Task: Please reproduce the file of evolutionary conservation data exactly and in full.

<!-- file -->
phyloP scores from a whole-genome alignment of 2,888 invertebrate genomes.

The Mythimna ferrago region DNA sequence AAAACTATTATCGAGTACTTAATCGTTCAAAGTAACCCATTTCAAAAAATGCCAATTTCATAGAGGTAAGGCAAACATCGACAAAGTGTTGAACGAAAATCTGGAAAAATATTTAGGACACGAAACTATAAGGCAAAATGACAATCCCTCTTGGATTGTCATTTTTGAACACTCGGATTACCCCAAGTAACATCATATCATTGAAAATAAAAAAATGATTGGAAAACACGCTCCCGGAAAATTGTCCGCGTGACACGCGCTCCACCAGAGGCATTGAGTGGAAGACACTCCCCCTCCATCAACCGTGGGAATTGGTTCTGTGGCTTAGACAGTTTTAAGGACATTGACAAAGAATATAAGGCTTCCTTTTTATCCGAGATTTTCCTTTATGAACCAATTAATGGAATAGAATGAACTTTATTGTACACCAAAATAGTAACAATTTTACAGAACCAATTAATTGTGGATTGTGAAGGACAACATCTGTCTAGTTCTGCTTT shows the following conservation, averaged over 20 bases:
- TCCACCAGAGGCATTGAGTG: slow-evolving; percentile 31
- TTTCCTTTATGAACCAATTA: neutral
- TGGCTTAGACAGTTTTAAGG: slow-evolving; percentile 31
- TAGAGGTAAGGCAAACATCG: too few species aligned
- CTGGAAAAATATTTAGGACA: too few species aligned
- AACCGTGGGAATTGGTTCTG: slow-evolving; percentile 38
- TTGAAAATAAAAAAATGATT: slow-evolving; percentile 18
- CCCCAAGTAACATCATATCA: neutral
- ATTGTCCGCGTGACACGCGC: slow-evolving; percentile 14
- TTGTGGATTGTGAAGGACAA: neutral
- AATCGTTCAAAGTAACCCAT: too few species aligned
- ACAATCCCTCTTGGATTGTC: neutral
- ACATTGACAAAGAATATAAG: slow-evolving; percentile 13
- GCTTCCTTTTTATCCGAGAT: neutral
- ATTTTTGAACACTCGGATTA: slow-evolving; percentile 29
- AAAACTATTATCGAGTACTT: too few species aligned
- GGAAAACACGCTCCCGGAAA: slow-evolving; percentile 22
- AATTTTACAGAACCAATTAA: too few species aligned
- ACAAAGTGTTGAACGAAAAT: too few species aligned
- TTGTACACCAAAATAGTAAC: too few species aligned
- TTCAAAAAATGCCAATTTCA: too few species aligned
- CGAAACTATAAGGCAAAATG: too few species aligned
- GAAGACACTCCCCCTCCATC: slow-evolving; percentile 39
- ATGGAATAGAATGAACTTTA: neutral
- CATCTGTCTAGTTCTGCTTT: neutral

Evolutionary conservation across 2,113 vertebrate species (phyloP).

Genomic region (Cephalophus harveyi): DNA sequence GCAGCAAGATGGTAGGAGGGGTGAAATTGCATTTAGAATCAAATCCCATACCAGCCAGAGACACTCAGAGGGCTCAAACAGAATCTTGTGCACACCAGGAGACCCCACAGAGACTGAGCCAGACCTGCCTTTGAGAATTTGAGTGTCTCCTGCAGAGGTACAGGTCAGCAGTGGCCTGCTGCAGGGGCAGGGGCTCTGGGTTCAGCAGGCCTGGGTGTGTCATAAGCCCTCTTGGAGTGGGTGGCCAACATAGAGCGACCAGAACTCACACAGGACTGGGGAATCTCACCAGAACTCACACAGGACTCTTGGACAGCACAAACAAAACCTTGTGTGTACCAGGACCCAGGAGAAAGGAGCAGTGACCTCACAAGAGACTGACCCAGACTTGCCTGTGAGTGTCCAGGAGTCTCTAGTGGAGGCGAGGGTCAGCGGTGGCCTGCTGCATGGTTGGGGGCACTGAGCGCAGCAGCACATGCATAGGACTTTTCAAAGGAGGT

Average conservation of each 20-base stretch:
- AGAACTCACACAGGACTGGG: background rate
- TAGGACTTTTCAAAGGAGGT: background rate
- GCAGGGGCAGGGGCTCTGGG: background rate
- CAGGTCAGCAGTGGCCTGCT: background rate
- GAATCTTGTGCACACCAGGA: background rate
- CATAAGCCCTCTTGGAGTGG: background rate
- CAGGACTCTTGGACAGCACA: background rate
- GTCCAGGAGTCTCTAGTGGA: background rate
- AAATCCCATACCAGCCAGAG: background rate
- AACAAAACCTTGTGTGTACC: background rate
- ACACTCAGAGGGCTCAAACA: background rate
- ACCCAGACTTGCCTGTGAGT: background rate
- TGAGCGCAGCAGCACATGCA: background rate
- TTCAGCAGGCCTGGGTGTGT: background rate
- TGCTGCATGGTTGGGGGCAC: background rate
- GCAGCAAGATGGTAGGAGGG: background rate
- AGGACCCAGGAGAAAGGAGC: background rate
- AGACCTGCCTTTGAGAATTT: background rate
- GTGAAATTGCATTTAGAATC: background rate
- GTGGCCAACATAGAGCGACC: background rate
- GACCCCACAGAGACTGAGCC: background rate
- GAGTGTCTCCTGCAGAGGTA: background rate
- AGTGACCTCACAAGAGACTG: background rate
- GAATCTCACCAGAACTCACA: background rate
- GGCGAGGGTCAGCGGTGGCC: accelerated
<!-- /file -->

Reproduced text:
phyloP scores from a whole-genome alignment of 2,888 invertebrate genomes.

The Mythimna ferrago region DNA sequence AAAACTATTATCGAGTACTTAATCGTTCAAAGTAACCCATTTCAAAAAATGCCAATTTCATAGAGGTAAGGCAAACATCGACAAAGTGTTGAACGAAAATCTGGAAAAATATTTAGGACACGAAACTATAAGGCAAAATGACAATCCCTCTTGGATTGTCATTTTTGAACACTCGGATTACCCCAAGTAACATCATATCATTGAAAATAAAAAAATGATTGGAAAACACGCTCCCGGAAAATTGTCCGCGTGACACGCGCTCCACCAGAGGCATTGAGTGGAAGACACTCCCCCTCCATCAACCGTGGGAATTGGTTCTGTGGCTTAGACAGTTTTAAGGACATTGACAAAGAATATAAGGCTTCCTTTTTATCCGAGATTTTCCTTTATGAACCAATTAATGGAATAGAATGAACTTTATTGTACACCAAAATAGTAACAATTTTACAGAACCAATTAATTGTGGATTGTGAAGGACAACATCTGTCTAGTTCTGCTTT shows the following conservation, averaged over 20 bases:
- TCCACCAGAGGCATTGAGTG: slow-evolving; percentile 31
- TTTCCTTTATGAACCAATTA: neutral
- TGGCTTAGACAGTTTTAAGG: slow-evolving; percentile 31
- TAGAGGTAAGGCAAACATCG: too few species aligned
- CTGGAAAAATATTTAGGACA: too few species aligned
- AACCGTGGGAATTGGTTCTG: slow-evolving; percentile 38
- TTGAAAATAAAAAAATGATT: slow-evolving; percentile 18
- CCCCAAGTAACATCATATCA: neutral
- ATTGTCCGCGTGACACGCGC: slow-evolving; percentile 14
- TTGTGGATTGTGAAGGACAA: neutral
- AATCGTTCAAAGTAACCCAT: too few species aligned
- ACAATCCCTCTTGGATTGTC: neutral
- ACATTGACAAAGAATATAAG: slow-evolving; percentile 13
- GCTTCCTTTTTATCCGAGAT: neutral
- ATTTTTGAACACTCGGATTA: slow-evolving; percentile 29
- AAAACTATTATCGAGTACTT: too few species aligned
- GGAAAACACGCTCCCGGAAA: slow-evolving; percentile 22
- AATTTTACAGAACCAATTAA: too few species aligned
- ACAAAGTGTTGAACGAAAAT: too few species aligned
- TTGTACACCAAAATAGTAAC: too few species aligned
- TTCAAAAAATGCCAATTTCA: too few species aligned
- CGAAACTATAAGGCAAAATG: too few species aligned
- GAAGACACTCCCCCTCCATC: slow-evolving; percentile 39
- ATGGAATAGAATGAACTTTA: neutral
- CATCTGTCTAGTTCTGCTTT: neutral

Evolutionary conservation across 2,113 vertebrate species (phyloP).

Genomic region (Cephalophus harveyi): DNA sequence GCAGCAAGATGGTAGGAGGGGTGAAATTGCATTTAGAATCAAATCCCATACCAGCCAGAGACACTCAGAGGGCTCAAACAGAATCTTGTGCACACCAGGAGACCCCACAGAGACTGAGCCAGACCTGCCTTTGAGAATTTGAGTGTCTCCTGCAGAGGTACAGGTCAGCAGTGGCCTGCTGCAGGGGCAGGGGCTCTGGGTTCAGCAGGCCTGGGTGTGTCATAAGCCCTCTTGGAGTGGGTGGCCAACATAGAGCGACCAGAACTCACACAGGACTGGGGAATCTCACCAGAACTCACACAGGACTCTTGGACAGCACAAACAAAACCTTGTGTGTACCAGGACCCAGGAGAAAGGAGCAGTGACCTCACAAGAGACTGACCCAGACTTGCCTGTGAGTGTCCAGGAGTCTCTAGTGGAGGCGAGGGTCAGCGGTGGCCTGCTGCATGGTTGGGGGCACTGAGCGCAGCAGCACATGCATAGGACTTTTCAAAGGAGGT

Average conservation of each 20-base stretch:
- AGAACTCACACAGGACTGGG: background rate
- TAGGACTTTTCAAAGGAGGT: background rate
- GCAGGGGCAGGGGCTCTGGG: background rate
- CAGGTCAGCAGTGGCCTGCT: background rate
- GAATCTTGTGCACACCAGGA: background rate
- CATAAGCCCTCTTGGAGTGG: background rate
- CAGGACTCTTGGACAGCACA: background rate
- GTCCAGGAGTCTCTAGTGGA: background rate
- AAATCCCATACCAGCCAGAG: background rate
- AACAAAACCTTGTGTGTACC: background rate
- ACACTCAGAGGGCTCAAACA: background rate
- ACCCAGACTTGCCTGTGAGT: background rate
- TGAGCGCAGCAGCACATGCA: background rate
- TTCAGCAGGCCTGGGTGTGT: background rate
- TGCTGCATGGTTGGGGGCAC: background rate
- GCAGCAAGATGGTAGGAGGG: background rate
- AGGACCCAGGAGAAAGGAGC: background rate
- AGACCTGCCTTTGAGAATTT: background rate
- GTGAAATTGCATTTAGAATC: background rate
- GTGGCCAACATAGAGCGACC: background rate
- GACCCCACAGAGACTGAGCC: background rate
- GAGTGTCTCCTGCAGAGGTA: background rate
- AGTGACCTCACAAGAGACTG: background rate
- GAATCTCACCAGAACTCACA: background rate
- GGCGAGGGTCAGCGGTGGCC: accelerated